In construction or remodelling it is often necessary to drill through stone and stone-like materials such as brick and concrete. While with a normal drill and drill bit it is next to impossible to drill a large hole, using a carbide or diamond-tipped hole coring attachment on a drill makes the task much easier. For large holes it is never a good idea to use a hammer-action drill.
Attach the hole coring bit to the drill as well as the guiding drill bit which sits inside the hole corer---the guide starts the drilling off and prevents the corer from wandering. Hole corers can cut holes up to about 4 1/2 inches in diameter.
Put on your safety goggles and mask. Set the corer in position on the stone where you want the hole. Turn the drill on and begin drilling. You should not apply a lot of pressure on the drill as this can increase the likelihood of the corer jamming. If the corer jams it can cause injury as the drill will twist suddenly away, resulting in wrist/arm injuries. If possible buy or hire a drill with a safety clutch to prevent jamming.
Remove the guiding drill bit once the corer has bitten into the stone. Drill on a medium to low setting to reduce friction heat. Remove the corer from the stone after the corer's length has been drilled. If need be, remove the core of drilled stone with the chisel and mallet.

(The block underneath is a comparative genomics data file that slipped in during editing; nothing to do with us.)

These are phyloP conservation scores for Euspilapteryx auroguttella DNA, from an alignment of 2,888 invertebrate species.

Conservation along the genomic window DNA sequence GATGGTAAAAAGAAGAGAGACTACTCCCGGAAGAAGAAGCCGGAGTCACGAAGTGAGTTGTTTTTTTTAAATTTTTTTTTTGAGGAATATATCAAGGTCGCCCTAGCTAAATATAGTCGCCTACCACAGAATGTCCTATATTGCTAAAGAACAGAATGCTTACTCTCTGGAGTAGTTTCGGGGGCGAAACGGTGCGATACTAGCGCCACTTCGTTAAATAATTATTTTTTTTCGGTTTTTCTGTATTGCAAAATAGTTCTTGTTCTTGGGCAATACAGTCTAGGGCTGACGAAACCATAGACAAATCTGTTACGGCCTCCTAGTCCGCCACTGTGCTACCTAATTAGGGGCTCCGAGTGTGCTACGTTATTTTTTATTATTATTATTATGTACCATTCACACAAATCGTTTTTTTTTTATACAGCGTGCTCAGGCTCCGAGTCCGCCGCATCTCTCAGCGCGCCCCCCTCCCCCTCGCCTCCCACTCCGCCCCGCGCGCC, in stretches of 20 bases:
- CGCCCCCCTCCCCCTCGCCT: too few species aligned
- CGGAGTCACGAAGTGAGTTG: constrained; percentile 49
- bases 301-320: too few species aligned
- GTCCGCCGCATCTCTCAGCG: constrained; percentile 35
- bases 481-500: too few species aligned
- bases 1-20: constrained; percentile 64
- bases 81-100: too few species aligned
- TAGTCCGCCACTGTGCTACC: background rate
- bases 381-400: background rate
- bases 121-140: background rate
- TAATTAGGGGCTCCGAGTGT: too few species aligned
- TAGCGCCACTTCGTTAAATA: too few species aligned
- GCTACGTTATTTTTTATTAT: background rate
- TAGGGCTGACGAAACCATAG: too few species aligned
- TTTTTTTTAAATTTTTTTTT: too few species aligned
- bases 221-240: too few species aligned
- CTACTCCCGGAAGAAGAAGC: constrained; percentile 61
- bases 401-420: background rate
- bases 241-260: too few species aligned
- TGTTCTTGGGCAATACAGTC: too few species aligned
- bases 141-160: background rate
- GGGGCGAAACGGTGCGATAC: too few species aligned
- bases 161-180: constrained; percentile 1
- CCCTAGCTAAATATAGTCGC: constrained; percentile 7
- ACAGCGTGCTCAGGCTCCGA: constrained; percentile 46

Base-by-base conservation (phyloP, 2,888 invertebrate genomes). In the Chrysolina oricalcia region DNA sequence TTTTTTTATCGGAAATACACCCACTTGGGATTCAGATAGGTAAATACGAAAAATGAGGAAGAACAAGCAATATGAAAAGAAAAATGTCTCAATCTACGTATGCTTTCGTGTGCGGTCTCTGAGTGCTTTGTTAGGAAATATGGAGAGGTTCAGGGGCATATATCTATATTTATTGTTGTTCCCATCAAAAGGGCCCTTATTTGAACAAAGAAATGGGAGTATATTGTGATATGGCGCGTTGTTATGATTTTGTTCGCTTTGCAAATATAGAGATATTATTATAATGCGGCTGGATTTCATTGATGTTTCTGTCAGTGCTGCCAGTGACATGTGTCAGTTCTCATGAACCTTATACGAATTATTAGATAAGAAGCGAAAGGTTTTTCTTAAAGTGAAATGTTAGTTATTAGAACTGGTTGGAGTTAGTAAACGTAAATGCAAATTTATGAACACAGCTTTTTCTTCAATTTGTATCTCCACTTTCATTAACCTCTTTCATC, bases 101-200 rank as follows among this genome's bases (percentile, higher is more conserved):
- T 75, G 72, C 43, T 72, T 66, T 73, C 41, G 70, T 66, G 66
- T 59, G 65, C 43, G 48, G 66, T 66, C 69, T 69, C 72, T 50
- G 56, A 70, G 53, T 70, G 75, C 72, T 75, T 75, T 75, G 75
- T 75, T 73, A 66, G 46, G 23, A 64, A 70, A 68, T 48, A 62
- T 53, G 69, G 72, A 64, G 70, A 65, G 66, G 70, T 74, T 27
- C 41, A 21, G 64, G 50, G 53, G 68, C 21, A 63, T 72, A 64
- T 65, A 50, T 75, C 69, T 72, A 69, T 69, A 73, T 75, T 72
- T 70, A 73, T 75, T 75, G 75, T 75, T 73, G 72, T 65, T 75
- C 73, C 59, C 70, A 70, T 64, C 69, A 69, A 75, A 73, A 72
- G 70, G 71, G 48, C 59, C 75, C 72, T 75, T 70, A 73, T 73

Reinsert the drill bit into the cleared hole and continue drilling. The hole won't be able to go much deeper than the length of the drill bit, around 3 or 4 inches more maximum. For thicker stones, consider drilling from both sides of the stone; otherwise larger industrial-style drilling equipment will be required for drilling through stone that is very thick, requiring professional operators.
- If you are drilling into a loose stone, make sure you set the stone up in a secure clamp before drilling.
- Smaller holes can be drilled using masonry drill bits and a hammer-action drill.
- Drilling with a corer can be dangerous due to the kickback from jams. Use extreme caution.